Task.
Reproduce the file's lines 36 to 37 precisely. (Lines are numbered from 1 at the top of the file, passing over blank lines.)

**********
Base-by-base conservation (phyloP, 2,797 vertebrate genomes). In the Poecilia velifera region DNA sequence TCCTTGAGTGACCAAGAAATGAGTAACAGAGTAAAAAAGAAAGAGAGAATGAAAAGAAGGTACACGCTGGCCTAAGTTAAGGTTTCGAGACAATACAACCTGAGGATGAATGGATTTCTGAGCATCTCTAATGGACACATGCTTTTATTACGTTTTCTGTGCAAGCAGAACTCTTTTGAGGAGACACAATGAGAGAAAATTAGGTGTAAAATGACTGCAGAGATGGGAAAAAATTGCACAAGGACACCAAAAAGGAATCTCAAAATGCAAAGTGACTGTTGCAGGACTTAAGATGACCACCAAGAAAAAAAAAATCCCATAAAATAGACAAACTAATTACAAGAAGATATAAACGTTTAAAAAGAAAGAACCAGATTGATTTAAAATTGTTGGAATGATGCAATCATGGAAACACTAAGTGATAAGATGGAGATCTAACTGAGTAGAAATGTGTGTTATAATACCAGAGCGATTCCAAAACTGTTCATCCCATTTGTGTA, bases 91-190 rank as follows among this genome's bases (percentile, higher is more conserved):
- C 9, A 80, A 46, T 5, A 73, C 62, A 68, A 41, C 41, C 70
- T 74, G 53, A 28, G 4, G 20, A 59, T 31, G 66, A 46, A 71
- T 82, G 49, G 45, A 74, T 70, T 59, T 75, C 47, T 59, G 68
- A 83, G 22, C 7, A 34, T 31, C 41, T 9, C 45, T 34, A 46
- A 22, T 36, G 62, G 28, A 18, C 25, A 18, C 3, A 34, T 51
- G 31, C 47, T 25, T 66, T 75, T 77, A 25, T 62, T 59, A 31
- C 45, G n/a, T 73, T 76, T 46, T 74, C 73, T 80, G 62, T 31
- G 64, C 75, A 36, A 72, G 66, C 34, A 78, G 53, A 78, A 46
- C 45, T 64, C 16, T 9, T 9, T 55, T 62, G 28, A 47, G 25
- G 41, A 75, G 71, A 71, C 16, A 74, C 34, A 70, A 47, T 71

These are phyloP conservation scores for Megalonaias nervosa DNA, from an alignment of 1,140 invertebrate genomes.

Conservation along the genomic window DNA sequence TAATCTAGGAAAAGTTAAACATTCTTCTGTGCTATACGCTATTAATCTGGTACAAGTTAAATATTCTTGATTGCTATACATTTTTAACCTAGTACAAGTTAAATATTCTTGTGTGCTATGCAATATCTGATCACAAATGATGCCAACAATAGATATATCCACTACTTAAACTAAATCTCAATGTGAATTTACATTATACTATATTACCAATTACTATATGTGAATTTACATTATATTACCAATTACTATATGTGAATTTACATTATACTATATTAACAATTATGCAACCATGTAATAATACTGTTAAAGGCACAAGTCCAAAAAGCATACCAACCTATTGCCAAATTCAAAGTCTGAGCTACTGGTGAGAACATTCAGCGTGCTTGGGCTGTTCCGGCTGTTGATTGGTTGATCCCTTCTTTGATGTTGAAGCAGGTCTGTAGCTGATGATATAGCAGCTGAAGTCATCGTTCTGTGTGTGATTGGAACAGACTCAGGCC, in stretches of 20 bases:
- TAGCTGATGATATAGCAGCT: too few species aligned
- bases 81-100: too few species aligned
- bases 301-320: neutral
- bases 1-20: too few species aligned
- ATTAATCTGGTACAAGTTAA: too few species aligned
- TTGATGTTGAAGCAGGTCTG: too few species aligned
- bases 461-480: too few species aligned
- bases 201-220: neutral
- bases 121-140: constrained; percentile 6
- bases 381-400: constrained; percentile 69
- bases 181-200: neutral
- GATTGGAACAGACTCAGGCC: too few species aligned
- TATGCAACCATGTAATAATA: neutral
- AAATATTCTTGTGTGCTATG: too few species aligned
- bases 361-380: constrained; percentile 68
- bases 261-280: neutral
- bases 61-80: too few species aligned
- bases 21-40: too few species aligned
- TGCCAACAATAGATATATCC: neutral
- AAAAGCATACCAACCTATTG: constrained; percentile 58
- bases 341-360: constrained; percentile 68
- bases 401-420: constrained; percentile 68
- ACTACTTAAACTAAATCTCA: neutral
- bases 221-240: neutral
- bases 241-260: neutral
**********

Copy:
- ACTACTTAAACTAAATCTCA: neutral
- bases 221-240: neutral